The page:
An Arab NATO? The Folly of Trusting Trump
Imad K. Harb
The Trump Administration is said to be pushing for establishing a Middle East Strategic Alliance (MESA). Discussions for the plan will be conducted during a summit tentatively scheduled for October with the Sunni Arab Gulf states in addition to Jordan and Egypt. The alliance has informally been called an “Arab NATO” that will involve “deeper cooperation between the countries on missile defense, military training, counter-terrorism and other issues such as strengthening regional economic and diplomatic ties.” Needless to say, the purported pact is for the purpose of challenging Iran which most countries involved consider to be a threat to security and stability in the Middle East.
But considering the president’s treatment of the existing North Atlantic Treaty Organization and the state of affairs between putative members in the Gulf, this talk shows both an inability to learn from the past and a desire to continually beat a dead horse.
First, the president has never been enamored of alliances, least of all NATO. His strategy and approach are only transactional, and he sees institutional arrangements as mere impediments to realizing what he wants. He thrives on one-on-one meetings and grandiose, albeit empty, gestures. His July 10 meeting with the NATO partners in Brussels exposed his lack of knowledge of the intricacies of building an alliance, let along helping it flourish. His behavior there resulted in weakening NATO just as he was to meet Russian President Vladimir Putin who has spent his professional life trying to tear western defenses down. Thus, Arab allies who think that he can be reliable in helping to establish an erstwhile organization similar to the pan-Atlantic one would do well to disabuse themselves of that myth.
Second, calling for setting up a NATO-like alliance in the Arab world egregiously ignores the existence of the current dispute pitting members of the Gulf Cooperation Council (GCC) and Egypt against Qatar. In an atmosphere of a blockade and forced isolation of Qatar by its immediate neighbors, it is hard to see how an article for common defense, akin to NATO’s Article 5––which stipulates that an attack on any member is an attack on all––can be agreed or put into effect. Why, indeed, would Saudi Arabia come to Qatar’s aid if it were attacked while the Kingdom is working on physically separating itself from the Qatari peninsula by building a canal on the common border? By the same token, why would the United Arab Emirates defend Qatar if it was the state to have sponsored in June 2017 the hacking of Qatar’s News Agency and published information detrimental to the GCC common cause?
Third, the call misses the fact that the Sultanate of Oman is very much unlikely to be party to an anti-Iran pact; not because it approves of Iran’s malign activities but because it has developed a strategy of opening up to the Islamic Republic and has mediated between it and other countries, most notably the United States. Similarly, Kuwait, which has made mediation in GCC affairs a pillar of its foreign policy to assure common GCC interests, simultaneously shies away from alignment in regional affairs, least of all against Iran. With three GCC states––Qatar, Oman, and Kuwait––being either unacceptable by others or missing from the putative Sunni alliance, establishing a unified entente may not be such an easy task.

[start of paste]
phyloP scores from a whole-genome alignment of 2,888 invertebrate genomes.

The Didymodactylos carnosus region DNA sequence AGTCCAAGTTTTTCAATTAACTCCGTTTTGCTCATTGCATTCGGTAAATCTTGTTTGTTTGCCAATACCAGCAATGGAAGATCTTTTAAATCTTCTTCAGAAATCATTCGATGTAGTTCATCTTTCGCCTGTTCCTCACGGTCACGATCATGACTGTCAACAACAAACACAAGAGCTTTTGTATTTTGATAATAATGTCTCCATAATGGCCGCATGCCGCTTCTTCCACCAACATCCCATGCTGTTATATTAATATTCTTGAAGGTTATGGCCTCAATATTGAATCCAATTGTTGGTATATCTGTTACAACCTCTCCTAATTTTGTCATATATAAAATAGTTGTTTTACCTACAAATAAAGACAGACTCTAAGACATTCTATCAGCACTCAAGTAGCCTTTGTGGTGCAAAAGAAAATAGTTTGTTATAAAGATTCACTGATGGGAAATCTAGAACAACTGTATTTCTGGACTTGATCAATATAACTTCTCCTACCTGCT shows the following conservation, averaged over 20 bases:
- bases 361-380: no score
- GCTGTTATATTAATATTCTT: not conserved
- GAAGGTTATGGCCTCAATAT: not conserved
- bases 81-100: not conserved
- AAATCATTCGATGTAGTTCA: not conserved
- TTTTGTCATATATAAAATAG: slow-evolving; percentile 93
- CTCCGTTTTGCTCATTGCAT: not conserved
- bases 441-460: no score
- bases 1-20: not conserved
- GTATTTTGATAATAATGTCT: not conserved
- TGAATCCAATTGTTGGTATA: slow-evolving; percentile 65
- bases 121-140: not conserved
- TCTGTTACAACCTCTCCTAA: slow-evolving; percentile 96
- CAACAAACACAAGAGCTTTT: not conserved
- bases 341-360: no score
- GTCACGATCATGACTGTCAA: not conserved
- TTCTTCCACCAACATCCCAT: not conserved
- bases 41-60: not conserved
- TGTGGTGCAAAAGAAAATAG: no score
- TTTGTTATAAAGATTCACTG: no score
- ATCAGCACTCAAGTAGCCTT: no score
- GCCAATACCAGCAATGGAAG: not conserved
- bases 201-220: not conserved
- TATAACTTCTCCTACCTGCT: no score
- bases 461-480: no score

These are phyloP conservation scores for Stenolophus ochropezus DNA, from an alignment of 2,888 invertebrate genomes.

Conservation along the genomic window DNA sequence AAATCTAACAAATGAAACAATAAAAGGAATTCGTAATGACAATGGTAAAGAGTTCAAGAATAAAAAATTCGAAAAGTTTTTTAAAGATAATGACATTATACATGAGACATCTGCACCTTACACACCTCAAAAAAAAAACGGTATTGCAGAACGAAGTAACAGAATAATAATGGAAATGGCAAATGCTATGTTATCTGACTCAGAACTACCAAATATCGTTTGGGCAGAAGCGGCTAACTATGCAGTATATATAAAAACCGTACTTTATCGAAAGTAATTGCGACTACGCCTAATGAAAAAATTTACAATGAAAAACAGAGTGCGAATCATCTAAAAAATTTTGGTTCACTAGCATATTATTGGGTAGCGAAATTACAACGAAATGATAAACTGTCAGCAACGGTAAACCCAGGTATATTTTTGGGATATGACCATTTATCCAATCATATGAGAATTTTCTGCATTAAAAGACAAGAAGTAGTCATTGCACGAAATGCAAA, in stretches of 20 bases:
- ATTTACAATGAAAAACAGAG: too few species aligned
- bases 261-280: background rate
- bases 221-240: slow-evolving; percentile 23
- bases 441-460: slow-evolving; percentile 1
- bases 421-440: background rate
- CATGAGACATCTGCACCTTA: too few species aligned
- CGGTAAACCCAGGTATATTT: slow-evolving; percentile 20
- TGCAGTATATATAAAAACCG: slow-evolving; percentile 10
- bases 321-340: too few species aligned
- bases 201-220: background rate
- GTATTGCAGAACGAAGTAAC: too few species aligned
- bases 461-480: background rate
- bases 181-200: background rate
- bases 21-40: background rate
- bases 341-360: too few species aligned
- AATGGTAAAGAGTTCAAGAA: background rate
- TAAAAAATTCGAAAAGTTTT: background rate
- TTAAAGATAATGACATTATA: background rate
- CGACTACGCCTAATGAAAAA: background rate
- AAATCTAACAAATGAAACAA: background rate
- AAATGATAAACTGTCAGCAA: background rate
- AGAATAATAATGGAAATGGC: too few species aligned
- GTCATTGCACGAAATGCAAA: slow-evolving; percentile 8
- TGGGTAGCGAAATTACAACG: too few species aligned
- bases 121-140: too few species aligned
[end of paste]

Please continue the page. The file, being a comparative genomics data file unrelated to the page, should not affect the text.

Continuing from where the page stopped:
Finally, how can the NATO-like alliance be established if President Trump simply cannot be trusted to stay on message regarding the Islamic Republic. The president has just radically changed his declared hardline position on Iran, apparently without consulting with his lieutenants, the Departments of State and Defense, or the National Security Council. During a joint news conference with visiting Italian Prime Minister Giuseppe Conti on July 30, the president said that he will be ready to meet with Iranian leaders anytime, without preconditions. Only a few days prior, he disdainfully advised Iranian President Hassan Rouhani in a tweet to be cautious in dealing with the United States and threatened him with dire consequences. The president has also been proud to have withdrawn the United States from the Joint Comprehensive Plan of Action and has directed his administration to toughen earlier sanctions and levy new ones on the Islamic Republic, as well as punish countries and foreign companies dealing with it.
By making this announcement, the president may have vacated all talk of setting up a NATO-like security alliance in the Middle East. Saudi Arabia and the UAE are most loathe to discourse that even remotely normalizes Iran or goes in the direction of accommodating it. Despite former President Barack Obama’s commitment to the security of America’s GCC allies and his permissive weapons sales to them, he quickly lost favor with them when his administration began to peacefully negotiate with Iran over its nuclear program. That negotiation led to the JCPOA which was the best guarantee to their physical safety and security. They, however, still considered him to have abandoned them. Now, and even if Trump changes his mind once more and re-affirms his previous position on Iran, it is unwise for them to put their full trust in him again on this matter.